Theresa May has been keen to stress that she doesn’t want this country or her government to be defined by Brexit. In her first week as Prime Minister, she has moved quickly to show that she isn’t going to be continuity Cameron. Her reshuffle made the cabinet less posh and more suburban than her predecessor’s. She has suggested that grammar schools might be on the way back, and national-interest tests could be introduced for foreign takeovers. Things are changing fast.
May — and those around her — are modernisers. It’s just that they feel the previous modernisation was wrong. In May’s opinion, the Cameroons spent too much time trying to make the Conservative party seem acceptable in Notting Hill juice bars and not enough appealing to residents of two-bedroom semis in the West Midlands. It was no coincidence that May’s reorganisation of Whitehall saw ‘climate change’ disappear from the departmental list and ‘industrial strategy’ replace it.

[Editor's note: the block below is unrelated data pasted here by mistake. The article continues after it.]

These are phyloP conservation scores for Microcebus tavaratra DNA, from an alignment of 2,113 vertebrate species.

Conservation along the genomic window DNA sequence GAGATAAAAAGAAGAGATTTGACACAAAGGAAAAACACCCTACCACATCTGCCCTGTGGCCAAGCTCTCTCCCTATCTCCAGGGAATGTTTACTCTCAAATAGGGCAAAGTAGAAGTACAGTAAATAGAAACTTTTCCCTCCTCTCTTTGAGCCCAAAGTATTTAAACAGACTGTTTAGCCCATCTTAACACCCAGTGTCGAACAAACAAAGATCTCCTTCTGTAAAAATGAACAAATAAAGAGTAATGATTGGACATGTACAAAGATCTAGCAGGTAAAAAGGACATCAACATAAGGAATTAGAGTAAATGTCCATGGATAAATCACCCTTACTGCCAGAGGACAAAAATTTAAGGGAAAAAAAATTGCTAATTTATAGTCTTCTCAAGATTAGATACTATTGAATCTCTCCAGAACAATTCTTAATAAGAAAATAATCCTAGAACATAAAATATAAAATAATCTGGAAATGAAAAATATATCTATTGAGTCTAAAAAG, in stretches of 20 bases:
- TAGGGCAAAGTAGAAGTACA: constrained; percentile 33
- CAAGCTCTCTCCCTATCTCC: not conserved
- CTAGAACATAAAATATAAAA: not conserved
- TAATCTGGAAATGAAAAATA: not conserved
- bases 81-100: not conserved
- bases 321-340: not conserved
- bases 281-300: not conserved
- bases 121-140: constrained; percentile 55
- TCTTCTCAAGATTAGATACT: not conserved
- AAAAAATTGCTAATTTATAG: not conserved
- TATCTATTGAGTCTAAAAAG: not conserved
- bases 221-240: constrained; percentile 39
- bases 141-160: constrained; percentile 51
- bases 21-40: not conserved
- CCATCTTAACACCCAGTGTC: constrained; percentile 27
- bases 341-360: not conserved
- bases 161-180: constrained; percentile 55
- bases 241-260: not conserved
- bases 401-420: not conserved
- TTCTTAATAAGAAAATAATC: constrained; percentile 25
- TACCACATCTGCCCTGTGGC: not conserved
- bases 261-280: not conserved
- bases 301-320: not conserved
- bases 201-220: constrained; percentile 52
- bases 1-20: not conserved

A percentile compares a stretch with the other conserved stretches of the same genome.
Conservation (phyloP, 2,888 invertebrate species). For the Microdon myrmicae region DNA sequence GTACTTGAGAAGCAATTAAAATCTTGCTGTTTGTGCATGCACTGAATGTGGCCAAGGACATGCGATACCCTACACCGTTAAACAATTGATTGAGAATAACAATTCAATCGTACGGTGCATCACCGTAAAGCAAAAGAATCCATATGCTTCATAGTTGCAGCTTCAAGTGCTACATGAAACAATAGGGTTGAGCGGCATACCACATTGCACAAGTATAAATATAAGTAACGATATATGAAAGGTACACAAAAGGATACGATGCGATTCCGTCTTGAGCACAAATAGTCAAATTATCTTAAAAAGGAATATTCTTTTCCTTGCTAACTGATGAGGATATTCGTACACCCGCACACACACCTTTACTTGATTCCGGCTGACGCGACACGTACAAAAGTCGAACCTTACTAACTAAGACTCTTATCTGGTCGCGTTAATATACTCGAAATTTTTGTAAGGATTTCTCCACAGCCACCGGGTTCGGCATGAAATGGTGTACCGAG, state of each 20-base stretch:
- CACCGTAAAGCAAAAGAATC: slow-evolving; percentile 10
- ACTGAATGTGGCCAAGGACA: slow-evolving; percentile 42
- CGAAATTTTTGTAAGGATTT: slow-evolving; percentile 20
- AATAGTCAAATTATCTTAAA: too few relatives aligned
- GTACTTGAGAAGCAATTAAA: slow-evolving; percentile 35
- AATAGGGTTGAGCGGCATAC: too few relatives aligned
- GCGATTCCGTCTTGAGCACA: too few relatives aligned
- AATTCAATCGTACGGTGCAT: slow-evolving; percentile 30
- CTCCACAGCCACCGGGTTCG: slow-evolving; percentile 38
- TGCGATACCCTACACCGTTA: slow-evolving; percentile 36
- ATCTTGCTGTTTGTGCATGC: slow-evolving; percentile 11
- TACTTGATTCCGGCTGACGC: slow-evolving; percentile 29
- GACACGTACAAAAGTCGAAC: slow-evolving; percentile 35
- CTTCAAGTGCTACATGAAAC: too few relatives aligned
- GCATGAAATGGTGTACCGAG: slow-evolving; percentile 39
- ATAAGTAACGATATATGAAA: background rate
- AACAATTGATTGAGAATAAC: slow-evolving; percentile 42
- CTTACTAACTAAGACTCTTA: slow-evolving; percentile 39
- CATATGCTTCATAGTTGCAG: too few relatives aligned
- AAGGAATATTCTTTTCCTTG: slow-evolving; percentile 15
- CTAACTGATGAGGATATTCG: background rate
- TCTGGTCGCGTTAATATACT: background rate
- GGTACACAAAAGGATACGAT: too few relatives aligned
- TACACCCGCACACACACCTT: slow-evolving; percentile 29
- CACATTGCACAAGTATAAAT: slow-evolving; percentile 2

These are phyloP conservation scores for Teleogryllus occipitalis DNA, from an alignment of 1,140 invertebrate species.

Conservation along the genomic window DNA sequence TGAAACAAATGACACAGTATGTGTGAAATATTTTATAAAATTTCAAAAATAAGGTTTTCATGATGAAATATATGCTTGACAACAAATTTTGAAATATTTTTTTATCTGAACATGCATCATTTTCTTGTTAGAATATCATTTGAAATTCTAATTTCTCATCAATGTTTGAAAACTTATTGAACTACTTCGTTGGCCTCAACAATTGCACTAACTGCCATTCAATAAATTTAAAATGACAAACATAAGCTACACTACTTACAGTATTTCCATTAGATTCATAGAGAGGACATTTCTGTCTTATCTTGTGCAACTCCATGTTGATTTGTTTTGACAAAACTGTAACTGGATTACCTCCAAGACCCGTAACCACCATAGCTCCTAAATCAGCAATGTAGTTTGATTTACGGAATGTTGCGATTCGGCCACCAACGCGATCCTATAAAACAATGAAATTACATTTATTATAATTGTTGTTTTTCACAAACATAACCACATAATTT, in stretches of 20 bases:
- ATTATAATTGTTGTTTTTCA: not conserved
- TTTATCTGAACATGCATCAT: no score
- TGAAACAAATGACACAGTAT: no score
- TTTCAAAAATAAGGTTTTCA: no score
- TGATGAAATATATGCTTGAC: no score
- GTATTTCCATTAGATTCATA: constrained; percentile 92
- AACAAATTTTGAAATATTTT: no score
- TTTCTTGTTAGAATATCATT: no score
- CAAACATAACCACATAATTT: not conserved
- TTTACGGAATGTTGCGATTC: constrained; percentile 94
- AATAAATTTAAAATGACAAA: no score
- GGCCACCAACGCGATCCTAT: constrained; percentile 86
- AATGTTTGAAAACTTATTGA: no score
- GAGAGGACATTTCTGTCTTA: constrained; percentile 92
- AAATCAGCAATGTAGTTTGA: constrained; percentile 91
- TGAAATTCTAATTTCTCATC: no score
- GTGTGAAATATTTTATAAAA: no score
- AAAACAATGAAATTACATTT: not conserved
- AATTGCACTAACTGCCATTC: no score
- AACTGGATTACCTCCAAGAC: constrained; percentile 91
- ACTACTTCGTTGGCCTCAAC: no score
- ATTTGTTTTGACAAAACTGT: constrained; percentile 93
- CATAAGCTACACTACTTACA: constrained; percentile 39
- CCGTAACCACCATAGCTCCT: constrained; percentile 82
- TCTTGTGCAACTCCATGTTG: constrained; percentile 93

The reshuffle also marked an attempt to create a government that more visibly champions hard work and aspiration. May’s warnings that politics is not a game and that decisions taken by government have real consequences for people’s lives suggest she sympathises with the caricature of her predecessors as game-playing public schoolboys.
She should enjoy this moment of trying to redefine the Tory party, and being able to focus on the home front: it won’t last long. When formal notice is served to Brussels of Britain’s intention to leave, EU matters are likely to consume her job.
The working assumption in Whitehall and Brussels is that the United Kingdom will leave the EU in January 2019 — a deadline which fits the EU budget cycle just now beginning. Given that the process triggered by Article 50 of the Lisbon Treaty is meant to take two years, that end date implies it will begin in January.